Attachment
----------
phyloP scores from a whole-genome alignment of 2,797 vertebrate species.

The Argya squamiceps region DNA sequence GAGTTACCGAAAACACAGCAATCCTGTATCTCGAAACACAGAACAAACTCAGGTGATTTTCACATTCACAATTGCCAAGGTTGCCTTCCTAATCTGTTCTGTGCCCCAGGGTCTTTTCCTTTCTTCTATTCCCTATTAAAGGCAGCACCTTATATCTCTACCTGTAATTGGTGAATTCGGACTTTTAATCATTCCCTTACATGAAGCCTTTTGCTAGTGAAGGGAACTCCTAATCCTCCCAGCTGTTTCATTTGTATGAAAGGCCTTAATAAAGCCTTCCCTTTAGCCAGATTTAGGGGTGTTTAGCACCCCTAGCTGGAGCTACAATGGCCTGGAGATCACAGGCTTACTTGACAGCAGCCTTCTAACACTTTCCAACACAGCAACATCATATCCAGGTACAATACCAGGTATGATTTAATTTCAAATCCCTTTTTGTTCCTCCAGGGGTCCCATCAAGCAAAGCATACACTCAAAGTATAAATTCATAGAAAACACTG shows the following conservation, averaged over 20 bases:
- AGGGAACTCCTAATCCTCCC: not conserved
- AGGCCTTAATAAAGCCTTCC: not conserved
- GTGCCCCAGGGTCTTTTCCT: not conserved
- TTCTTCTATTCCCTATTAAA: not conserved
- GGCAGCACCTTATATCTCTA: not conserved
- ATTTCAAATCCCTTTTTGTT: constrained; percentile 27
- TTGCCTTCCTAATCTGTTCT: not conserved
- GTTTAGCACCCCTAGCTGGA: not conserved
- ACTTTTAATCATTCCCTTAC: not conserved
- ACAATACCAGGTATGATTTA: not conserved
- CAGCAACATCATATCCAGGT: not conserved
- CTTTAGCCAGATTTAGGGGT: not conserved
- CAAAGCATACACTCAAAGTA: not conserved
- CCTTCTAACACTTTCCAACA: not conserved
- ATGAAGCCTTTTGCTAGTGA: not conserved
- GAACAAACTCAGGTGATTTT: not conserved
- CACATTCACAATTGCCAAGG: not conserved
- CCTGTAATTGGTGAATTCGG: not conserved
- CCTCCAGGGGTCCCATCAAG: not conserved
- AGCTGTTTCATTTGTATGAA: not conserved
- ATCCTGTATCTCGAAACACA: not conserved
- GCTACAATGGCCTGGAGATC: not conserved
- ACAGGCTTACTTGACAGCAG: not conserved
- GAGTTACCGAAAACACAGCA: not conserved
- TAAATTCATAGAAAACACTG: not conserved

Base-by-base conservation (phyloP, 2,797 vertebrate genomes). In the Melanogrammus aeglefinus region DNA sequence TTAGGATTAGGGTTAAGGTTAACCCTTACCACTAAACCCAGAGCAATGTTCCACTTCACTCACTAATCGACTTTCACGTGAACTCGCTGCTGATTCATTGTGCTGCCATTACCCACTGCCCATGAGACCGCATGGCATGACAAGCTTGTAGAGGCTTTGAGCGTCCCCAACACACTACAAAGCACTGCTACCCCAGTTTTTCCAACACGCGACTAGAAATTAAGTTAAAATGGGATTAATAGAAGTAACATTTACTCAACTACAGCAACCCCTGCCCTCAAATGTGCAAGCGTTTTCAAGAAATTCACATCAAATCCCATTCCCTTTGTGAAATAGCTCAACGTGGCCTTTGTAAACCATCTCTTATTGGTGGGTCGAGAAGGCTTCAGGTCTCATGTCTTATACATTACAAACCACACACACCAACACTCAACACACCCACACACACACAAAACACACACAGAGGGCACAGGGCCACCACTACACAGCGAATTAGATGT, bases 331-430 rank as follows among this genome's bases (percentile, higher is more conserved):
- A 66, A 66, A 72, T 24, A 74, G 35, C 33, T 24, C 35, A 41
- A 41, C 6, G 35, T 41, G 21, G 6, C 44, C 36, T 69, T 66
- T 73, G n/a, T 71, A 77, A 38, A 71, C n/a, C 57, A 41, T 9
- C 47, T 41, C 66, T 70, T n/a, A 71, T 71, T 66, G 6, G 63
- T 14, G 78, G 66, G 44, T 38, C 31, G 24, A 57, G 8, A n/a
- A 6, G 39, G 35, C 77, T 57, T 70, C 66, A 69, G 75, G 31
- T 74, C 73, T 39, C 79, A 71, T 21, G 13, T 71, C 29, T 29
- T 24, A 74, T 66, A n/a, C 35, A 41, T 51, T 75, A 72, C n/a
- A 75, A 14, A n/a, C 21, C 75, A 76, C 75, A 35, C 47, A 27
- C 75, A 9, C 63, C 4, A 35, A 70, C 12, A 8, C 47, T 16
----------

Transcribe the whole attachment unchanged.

phyloP scores from a whole-genome alignment of 2,797 vertebrate species.

The Argya squamiceps region DNA sequence GAGTTACCGAAAACACAGCAATCCTGTATCTCGAAACACAGAACAAACTCAGGTGATTTTCACATTCACAATTGCCAAGGTTGCCTTCCTAATCTGTTCTGTGCCCCAGGGTCTTTTCCTTTCTTCTATTCCCTATTAAAGGCAGCACCTTATATCTCTACCTGTAATTGGTGAATTCGGACTTTTAATCATTCCCTTACATGAAGCCTTTTGCTAGTGAAGGGAACTCCTAATCCTCCCAGCTGTTTCATTTGTATGAAAGGCCTTAATAAAGCCTTCCCTTTAGCCAGATTTAGGGGTGTTTAGCACCCCTAGCTGGAGCTACAATGGCCTGGAGATCACAGGCTTACTTGACAGCAGCCTTCTAACACTTTCCAACACAGCAACATCATATCCAGGTACAATACCAGGTATGATTTAATTTCAAATCCCTTTTTGTTCCTCCAGGGGTCCCATCAAGCAAAGCATACACTCAAAGTATAAATTCATAGAAAACACTG shows the following conservation, averaged over 20 bases:
- AGGGAACTCCTAATCCTCCC: not conserved
- AGGCCTTAATAAAGCCTTCC: not conserved
- GTGCCCCAGGGTCTTTTCCT: not conserved
- TTCTTCTATTCCCTATTAAA: not conserved
- GGCAGCACCTTATATCTCTA: not conserved
- ATTTCAAATCCCTTTTTGTT: constrained; percentile 27
- TTGCCTTCCTAATCTGTTCT: not conserved
- GTTTAGCACCCCTAGCTGGA: not conserved
- ACTTTTAATCATTCCCTTAC: not conserved
- ACAATACCAGGTATGATTTA: not conserved
- CAGCAACATCATATCCAGGT: not conserved
- CTTTAGCCAGATTTAGGGGT: not conserved
- CAAAGCATACACTCAAAGTA: not conserved
- CCTTCTAACACTTTCCAACA: not conserved
- ATGAAGCCTTTTGCTAGTGA: not conserved
- GAACAAACTCAGGTGATTTT: not conserved
- CACATTCACAATTGCCAAGG: not conserved
- CCTGTAATTGGTGAATTCGG: not conserved
- CCTCCAGGGGTCCCATCAAG: not conserved
- AGCTGTTTCATTTGTATGAA: not conserved
- ATCCTGTATCTCGAAACACA: not conserved
- GCTACAATGGCCTGGAGATC: not conserved
- ACAGGCTTACTTGACAGCAG: not conserved
- GAGTTACCGAAAACACAGCA: not conserved
- TAAATTCATAGAAAACACTG: not conserved

Base-by-base conservation (phyloP, 2,797 vertebrate genomes). In the Melanogrammus aeglefinus region DNA sequence TTAGGATTAGGGTTAAGGTTAACCCTTACCACTAAACCCAGAGCAATGTTCCACTTCACTCACTAATCGACTTTCACGTGAACTCGCTGCTGATTCATTGTGCTGCCATTACCCACTGCCCATGAGACCGCATGGCATGACAAGCTTGTAGAGGCTTTGAGCGTCCCCAACACACTACAAAGCACTGCTACCCCAGTTTTTCCAACACGCGACTAGAAATTAAGTTAAAATGGGATTAATAGAAGTAACATTTACTCAACTACAGCAACCCCTGCCCTCAAATGTGCAAGCGTTTTCAAGAAATTCACATCAAATCCCATTCCCTTTGTGAAATAGCTCAACGTGGCCTTTGTAAACCATCTCTTATTGGTGGGTCGAGAAGGCTTCAGGTCTCATGTCTTATACATTACAAACCACACACACCAACACTCAACACACCCACACACACACAAAACACACACAGAGGGCACAGGGCCACCACTACACAGCGAATTAGATGT, bases 331-430 rank as follows among this genome's bases (percentile, higher is more conserved):
- A 66, A 66, A 72, T 24, A 74, G 35, C 33, T 24, C 35, A 41
- A 41, C 6, G 35, T 41, G 21, G 6, C 44, C 36, T 69, T 66
- T 73, G n/a, T 71, A 77, A 38, A 71, C n/a, C 57, A 41, T 9
- C 47, T 41, C 66, T 70, T n/a, A 71, T 71, T 66, G 6, G 63
- T 14, G 78, G 66, G 44, T 38, C 31, G 24, A 57, G 8, A n/a
- A 6, G 39, G 35, C 77, T 57, T 70, C 66, A 69, G 75, G 31
- T 74, C 73, T 39, C 79, A 71, T 21, G 13, T 71, C 29, T 29
- T 24, A 74, T 66, A n/a, C 35, A 41, T 51, T 75, A 72, C n/a
- A 75, A 14, A n/a, C 21, C 75, A 76, C 75, A 35, C 47, A 27
- C 75, A 9, C 63, C 4, A 35, A 70, C 12, A 8, C 47, T 16